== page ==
How to Eat and Use Apple Cider Vinegar
To get you started, here are a few different ways you can use apple cider vinegar to improve your health and the health of your home.
Cook With It
Switchel is similar to kombucha, but it’s made from apple cider vinegar instead of fermented tea. Since the apple cider vinegar is already fermented, switchel is a lot quicker and easier to make!
This Ginger Honey Switchel contains apple cider vinegar, which is full of beneficial bacteria, plus ginger, lime, and honey, which are powerful foods for immunity. While switchel is a healthy beverage you can drink any time, it’s a particularly great option — as with other fermented foods and drinks — when you’re feeling under the weather.
(PS: Not to sound like a broken record, but don’t forget to sip switchel through a straw to protect your tooth enamel.)
The mild, tangy flavor of apple cider vinegar is perfect for making salad dressings. Combine it with garlic, lemon, dijon mustard, olive oil, and honey, and you’ve got a winner.
This easy apple cider vinegar salad dressing from Detoxinista doesn’t require any fancy equipment, and you can whip it up in a matter of seconds. Bonus: Homemade dressing typically has fewer calories and more nutrients than conventional store-bought dressings.
Next time you have turkey, beef, fish, or chicken, don’t forget to save your bones! Bone broth is one of the best foods you can eat for joint, gut, skin, and immune system health. Soak your bones in apple cider vinegar for a few hours before you begin simmering the bones to draw out as many essential minerals as possible.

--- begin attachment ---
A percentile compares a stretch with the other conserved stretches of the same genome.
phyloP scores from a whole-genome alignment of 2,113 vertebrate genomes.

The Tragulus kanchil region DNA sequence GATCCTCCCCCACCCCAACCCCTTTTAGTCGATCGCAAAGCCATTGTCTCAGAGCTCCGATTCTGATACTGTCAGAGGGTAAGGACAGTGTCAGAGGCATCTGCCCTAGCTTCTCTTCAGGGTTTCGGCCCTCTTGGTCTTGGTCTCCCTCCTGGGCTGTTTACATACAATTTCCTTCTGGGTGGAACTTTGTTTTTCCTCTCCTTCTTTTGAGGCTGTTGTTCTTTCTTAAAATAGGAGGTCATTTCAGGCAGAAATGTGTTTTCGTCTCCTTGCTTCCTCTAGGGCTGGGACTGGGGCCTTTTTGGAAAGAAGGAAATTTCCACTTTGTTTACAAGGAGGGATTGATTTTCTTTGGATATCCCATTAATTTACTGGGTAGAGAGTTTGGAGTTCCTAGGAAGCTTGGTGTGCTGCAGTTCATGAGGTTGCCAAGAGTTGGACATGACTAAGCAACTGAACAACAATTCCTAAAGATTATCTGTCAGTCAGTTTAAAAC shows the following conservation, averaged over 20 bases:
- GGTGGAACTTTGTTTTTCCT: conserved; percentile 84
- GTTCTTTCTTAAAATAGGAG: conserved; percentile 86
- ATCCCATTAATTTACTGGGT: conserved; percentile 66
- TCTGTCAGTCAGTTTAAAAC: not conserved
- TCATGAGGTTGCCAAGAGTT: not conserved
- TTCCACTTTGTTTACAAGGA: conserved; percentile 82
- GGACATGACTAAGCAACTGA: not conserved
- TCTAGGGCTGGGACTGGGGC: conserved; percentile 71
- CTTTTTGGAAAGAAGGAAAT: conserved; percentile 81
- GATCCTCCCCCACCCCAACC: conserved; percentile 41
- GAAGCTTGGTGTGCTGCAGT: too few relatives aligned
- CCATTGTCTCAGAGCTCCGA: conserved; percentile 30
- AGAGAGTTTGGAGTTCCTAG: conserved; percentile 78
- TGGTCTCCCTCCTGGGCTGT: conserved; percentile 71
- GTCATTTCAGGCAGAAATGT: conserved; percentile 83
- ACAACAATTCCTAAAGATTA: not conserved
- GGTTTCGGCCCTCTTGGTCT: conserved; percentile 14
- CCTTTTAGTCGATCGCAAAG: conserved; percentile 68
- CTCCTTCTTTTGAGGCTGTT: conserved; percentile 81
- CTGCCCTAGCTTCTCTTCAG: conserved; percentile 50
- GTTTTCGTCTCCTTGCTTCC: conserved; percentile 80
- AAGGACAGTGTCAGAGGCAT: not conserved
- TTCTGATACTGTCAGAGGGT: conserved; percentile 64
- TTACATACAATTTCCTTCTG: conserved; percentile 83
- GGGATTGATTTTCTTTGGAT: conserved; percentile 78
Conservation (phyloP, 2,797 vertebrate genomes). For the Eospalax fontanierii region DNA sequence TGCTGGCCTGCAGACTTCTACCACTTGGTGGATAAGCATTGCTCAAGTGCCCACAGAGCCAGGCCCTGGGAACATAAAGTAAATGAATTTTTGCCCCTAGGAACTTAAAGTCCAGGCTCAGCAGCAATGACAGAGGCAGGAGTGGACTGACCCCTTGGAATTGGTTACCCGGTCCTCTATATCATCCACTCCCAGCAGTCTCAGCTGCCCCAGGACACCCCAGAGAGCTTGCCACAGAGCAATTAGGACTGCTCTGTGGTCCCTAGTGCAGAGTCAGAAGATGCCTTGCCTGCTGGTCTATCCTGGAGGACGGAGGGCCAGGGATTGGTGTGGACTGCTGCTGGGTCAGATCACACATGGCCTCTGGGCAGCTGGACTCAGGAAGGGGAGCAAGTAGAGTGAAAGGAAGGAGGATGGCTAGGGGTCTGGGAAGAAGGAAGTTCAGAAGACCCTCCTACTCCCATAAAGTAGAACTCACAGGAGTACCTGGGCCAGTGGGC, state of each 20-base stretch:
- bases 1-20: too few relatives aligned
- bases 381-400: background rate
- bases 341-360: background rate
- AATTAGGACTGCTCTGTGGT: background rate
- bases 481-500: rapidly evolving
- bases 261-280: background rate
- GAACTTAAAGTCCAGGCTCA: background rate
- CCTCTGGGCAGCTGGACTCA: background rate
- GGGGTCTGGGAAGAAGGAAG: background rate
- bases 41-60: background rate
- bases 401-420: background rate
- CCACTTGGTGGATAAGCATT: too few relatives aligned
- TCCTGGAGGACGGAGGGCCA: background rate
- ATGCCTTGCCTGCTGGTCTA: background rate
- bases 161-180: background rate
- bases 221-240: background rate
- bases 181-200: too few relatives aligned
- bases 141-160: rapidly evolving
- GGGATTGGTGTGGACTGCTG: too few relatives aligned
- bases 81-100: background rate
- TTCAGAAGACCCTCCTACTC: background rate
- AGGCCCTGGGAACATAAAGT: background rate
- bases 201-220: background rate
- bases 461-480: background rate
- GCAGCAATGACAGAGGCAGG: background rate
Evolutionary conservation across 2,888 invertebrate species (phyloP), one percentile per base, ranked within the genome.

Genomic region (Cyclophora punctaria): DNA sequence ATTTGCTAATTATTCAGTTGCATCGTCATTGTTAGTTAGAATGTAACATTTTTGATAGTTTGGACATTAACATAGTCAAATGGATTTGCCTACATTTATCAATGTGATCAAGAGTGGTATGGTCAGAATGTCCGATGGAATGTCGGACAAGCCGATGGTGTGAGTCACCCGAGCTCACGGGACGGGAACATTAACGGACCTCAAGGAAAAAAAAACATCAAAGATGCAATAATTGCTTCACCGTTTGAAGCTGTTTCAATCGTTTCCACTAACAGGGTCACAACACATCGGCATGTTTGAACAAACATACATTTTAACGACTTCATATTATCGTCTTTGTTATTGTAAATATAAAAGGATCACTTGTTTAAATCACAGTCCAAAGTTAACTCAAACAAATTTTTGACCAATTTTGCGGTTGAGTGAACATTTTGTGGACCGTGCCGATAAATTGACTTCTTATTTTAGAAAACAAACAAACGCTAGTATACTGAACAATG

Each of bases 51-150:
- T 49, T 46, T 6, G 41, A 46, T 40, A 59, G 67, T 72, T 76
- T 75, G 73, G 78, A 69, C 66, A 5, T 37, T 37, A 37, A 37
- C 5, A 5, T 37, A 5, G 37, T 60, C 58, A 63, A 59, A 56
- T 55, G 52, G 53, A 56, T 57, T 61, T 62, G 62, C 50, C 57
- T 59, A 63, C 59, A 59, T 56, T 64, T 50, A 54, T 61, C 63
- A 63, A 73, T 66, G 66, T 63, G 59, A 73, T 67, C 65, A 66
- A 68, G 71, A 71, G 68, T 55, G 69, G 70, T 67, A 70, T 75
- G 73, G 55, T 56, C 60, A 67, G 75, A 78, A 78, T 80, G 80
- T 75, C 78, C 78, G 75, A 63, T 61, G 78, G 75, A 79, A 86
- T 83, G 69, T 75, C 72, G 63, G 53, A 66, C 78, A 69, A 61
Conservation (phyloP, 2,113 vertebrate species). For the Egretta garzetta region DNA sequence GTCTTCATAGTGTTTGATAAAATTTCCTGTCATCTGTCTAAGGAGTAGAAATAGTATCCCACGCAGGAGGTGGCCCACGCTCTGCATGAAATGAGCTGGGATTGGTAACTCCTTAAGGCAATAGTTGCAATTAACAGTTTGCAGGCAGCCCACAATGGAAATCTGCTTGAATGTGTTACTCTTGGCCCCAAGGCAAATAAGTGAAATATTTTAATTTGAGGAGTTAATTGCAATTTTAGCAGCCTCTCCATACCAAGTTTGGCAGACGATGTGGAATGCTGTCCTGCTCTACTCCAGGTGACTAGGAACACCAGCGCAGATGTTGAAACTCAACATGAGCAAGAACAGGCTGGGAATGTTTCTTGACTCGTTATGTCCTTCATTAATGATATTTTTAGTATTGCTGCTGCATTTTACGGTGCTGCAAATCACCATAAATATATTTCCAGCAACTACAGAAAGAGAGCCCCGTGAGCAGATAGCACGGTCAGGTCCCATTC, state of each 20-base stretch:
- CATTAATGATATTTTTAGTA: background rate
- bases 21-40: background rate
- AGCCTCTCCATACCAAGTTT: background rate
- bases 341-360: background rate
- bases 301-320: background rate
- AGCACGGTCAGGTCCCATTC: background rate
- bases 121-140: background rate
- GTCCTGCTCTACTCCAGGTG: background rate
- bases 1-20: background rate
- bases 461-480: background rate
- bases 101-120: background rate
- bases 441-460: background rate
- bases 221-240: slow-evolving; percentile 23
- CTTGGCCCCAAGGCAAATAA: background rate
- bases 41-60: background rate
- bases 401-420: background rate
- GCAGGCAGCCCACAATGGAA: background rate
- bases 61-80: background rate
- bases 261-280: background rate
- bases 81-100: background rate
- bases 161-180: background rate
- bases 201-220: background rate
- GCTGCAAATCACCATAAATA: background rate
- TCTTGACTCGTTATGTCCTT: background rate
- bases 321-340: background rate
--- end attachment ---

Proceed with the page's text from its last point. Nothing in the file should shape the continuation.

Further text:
Clean With It
As mentioned, apple cider vinegar has antibacterial and antimicrobial properties, which can help destroy bacteria around your home — from toilet bowls to countertops. But those aren’t the only nooks and crannies apple cider vinegar can clean. This list has 37 amazing uses for apple cider vinegar as a cleaning agent.
Wash Up With It
Healthline recommends using vinegar as a home remedy to soak your feet, which can help control odor and clear up conditions like athlete’s foot or toe fungus thanks to its antifungal properties. Soaking in apple cider vinegar also helps soften the skin on your feet. You can even add other detox-promoting ingredients, such as epsom salts or bentonite clay (DIY spa day, anyone?).
Apple cider vinegar is said to be effective for restoring hair shine, detangling, and removing the buildup left behind from hair products. You can make an apple cider vinegar hair rinse in under a minute by diluting apple cider vinegar in water, putting it in a spray bottle, and combing it through your hair after shampooing.
There are so many ways to incorporate ACV in your life, from your diet to your home. With just a small amount you can begin reaping the benefits!